Paul Altidor, Haiti’s ambassador to the U.S., called Trump’s comments “regrettable” and based on “clichés and stereotypes rather than actual fact.” He also noted the insensitivity of its timing, coming the same week as the eighth anniversary of Haiti’s 2010 earthquake, which killed more than 200,000 people.

El Salvador’s government on Friday sent a formal letter of protest to the United States over the “harsh terms detrimental to the dignity of El Salvador and other countries.”

A spokesperson representing the United Nations High Commissioner for Human Rights condemned President Trump’s “shocking and shameful” comment, saying: “I’m sorry, but there’s no other word one can use but racist.”

On January 13th, The Washington Post published an article by Karen Tumulty that calls out President Trump’s misunderstanding of this nation’s immigration history.

There is far more to the latest controversy surrounding President Trump than the vulgar and implicitly racist language he used to draw a distinction between desirable and undesirable immigrants. Trump’s choice of words also revealed a deeper and more substantive truth about how the president views — and misunderstands — America’s unique relationship with its immigrants.

Trump’s words, with their racial connotations, also suggest he wants to return to what has come to be regarded as one of the more shameful and xenophobic periods of immigration policy.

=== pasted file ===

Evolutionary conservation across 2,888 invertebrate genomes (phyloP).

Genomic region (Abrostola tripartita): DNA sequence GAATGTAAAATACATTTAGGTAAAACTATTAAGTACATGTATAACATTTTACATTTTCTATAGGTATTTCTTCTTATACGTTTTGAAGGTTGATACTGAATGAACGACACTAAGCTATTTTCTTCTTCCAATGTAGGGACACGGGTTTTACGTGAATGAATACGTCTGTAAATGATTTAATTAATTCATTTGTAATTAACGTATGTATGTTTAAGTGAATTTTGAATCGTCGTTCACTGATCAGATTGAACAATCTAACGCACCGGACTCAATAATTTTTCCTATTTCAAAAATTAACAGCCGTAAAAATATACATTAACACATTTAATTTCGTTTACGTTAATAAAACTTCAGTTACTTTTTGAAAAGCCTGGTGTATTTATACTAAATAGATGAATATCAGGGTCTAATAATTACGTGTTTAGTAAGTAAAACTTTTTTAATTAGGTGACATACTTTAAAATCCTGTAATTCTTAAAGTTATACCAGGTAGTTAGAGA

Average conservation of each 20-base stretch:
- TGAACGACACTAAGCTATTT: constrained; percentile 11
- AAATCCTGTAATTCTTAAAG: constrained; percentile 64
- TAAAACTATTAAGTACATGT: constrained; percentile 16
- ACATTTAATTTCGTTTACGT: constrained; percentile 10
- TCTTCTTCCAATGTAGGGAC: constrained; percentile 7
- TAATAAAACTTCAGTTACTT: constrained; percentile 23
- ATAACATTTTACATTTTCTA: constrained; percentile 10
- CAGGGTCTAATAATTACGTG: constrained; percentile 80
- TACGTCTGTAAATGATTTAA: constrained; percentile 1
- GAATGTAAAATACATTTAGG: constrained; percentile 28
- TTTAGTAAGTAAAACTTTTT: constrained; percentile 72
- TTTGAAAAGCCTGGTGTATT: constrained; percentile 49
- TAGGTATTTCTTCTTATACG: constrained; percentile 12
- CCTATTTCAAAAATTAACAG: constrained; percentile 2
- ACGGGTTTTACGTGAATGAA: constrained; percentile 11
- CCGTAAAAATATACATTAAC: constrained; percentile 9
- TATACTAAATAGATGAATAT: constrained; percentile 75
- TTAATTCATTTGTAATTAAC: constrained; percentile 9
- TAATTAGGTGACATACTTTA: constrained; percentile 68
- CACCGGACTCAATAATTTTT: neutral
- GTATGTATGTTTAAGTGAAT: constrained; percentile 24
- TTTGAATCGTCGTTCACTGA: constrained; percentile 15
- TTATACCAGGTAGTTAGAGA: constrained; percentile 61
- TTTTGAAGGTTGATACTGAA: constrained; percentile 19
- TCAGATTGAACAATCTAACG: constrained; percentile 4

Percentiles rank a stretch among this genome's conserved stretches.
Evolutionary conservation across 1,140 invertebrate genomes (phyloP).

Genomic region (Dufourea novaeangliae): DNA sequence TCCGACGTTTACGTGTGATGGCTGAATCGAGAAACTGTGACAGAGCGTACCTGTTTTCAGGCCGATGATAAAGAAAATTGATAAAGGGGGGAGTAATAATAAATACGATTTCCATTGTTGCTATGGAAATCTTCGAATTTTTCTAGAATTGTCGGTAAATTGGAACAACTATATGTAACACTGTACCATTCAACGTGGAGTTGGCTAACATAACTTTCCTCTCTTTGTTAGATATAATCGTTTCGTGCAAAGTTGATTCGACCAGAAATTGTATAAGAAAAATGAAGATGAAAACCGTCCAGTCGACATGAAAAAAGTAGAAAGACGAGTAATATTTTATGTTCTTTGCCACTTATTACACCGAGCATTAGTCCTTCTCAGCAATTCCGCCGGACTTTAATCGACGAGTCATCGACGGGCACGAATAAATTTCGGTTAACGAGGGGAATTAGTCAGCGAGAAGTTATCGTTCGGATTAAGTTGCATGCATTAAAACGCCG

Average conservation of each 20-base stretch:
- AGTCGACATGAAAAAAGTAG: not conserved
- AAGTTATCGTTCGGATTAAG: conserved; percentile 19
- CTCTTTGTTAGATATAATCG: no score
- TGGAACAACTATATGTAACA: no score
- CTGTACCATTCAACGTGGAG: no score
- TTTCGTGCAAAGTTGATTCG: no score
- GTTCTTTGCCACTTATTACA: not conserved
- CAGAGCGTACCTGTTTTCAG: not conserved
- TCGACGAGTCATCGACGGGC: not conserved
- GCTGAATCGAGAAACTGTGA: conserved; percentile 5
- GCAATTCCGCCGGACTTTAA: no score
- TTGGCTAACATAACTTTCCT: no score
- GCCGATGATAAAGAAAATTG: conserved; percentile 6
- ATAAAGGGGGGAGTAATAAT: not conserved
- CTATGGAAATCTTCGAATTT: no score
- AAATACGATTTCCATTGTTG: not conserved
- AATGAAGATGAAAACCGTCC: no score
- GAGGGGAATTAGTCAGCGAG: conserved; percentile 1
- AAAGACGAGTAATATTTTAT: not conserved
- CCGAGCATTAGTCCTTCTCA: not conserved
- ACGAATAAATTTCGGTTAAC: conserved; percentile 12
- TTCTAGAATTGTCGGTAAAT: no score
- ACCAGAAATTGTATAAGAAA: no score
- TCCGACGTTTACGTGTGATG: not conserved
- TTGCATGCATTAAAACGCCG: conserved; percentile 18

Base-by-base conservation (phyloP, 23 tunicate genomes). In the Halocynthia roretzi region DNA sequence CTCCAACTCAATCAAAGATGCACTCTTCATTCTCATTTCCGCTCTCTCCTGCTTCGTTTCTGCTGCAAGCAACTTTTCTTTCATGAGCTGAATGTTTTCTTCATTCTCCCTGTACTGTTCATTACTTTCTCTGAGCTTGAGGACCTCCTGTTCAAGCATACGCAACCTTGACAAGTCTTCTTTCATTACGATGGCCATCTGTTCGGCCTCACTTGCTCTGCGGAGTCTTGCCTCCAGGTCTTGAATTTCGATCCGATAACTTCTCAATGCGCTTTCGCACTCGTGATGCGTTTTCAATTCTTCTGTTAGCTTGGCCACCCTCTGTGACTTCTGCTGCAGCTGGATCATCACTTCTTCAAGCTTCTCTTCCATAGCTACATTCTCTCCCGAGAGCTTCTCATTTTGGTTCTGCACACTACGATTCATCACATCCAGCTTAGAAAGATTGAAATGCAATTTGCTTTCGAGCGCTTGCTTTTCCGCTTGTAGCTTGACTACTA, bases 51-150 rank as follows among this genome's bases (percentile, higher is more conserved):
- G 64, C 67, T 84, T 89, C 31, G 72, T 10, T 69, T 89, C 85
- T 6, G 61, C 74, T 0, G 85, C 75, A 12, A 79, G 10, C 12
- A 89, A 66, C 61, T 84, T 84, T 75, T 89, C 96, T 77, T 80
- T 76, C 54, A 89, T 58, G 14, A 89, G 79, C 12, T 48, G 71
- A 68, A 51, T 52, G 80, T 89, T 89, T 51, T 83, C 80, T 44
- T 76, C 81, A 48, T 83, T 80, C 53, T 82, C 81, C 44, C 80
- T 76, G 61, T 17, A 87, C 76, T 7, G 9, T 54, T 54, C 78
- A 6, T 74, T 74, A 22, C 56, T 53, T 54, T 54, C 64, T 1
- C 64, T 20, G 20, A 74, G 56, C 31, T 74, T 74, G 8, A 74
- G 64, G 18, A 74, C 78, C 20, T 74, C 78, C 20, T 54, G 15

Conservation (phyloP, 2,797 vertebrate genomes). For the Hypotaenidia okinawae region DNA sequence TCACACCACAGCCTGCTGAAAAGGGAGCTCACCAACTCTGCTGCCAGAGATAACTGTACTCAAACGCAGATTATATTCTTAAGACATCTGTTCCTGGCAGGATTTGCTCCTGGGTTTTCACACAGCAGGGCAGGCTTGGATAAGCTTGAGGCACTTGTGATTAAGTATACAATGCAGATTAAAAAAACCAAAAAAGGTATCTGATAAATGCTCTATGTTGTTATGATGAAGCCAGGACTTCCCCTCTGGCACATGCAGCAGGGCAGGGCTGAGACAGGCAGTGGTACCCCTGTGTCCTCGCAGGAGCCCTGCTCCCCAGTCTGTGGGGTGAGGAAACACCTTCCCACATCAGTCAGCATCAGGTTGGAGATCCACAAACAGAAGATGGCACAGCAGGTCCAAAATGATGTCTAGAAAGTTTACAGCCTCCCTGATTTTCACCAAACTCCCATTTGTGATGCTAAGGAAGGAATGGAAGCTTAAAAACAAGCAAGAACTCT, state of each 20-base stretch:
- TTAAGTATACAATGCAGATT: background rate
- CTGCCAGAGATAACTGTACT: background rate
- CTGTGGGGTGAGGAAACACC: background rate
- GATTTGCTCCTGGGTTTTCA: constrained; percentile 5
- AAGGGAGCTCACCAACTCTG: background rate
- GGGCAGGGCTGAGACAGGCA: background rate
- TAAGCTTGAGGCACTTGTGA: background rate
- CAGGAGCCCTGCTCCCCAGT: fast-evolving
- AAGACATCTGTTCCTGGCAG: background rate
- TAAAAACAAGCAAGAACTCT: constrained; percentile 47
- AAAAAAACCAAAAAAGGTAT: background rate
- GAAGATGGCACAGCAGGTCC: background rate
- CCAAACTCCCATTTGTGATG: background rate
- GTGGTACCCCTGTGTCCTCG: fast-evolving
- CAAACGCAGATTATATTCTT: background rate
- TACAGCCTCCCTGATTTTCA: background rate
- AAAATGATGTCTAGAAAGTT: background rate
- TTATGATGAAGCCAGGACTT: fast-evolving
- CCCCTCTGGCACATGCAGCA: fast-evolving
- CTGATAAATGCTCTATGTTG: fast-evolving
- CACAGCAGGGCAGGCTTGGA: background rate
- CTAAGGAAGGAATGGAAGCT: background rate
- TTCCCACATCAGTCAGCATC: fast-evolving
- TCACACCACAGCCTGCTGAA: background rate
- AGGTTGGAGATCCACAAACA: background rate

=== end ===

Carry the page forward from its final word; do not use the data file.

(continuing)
In 1924, a set of laws was passed that set quotas limiting the number of people admitted to this country based on where they came from, with a goal of preserving the United States’ ethnic homogeneity.

“The premise of national origin quotas was that some countries produce good immigrants, others produce bad immigrants,” said NPR correspondent Tom Gjelten, author of the 2015 book “A Nation of Nations: A Great American Immigration Story.”

“There were actually ‘scientific’ studies purporting to categorize countries according to the quality and characteristics of their people, and the quotas were devised in part on the basis of the testimony of ‘expert’ opinion,” Gjelten said.

There are so many voices of reason, voices that cry out for dignity, respect, unity and love, speaking out against the president of the United States. So it is with sadness and shame that I celebrate the day of remembrance for Dr. King. On his day in 2018, I hear more intensely all that he taught us about so many things, and I hear what he shared with us most profoundly — the power of love.

Returning hate for hate multiplies hate, adding deeper darkness to a night already devoid of stars. Darkness cannot drive out darkness; only light can do that. Hate cannot drive out hate; only love can do that.

Hate multiplies hate, violence multiplies violence, and toughness multiplies toughness in a descending spiral of destruction. So when Jesus says “Love your enemies,” he is setting forth a profound and ultimately inescapable admonition.

― Martin Luther King, Jr., from Strength to Love

This week, I heard a provocative statement: that hate speech is not about who Donald Trump is. Rather, it is about who we are. The statement opened up some questions for me:

How do I respond? What does it mean for me to stand with those who are marginalized?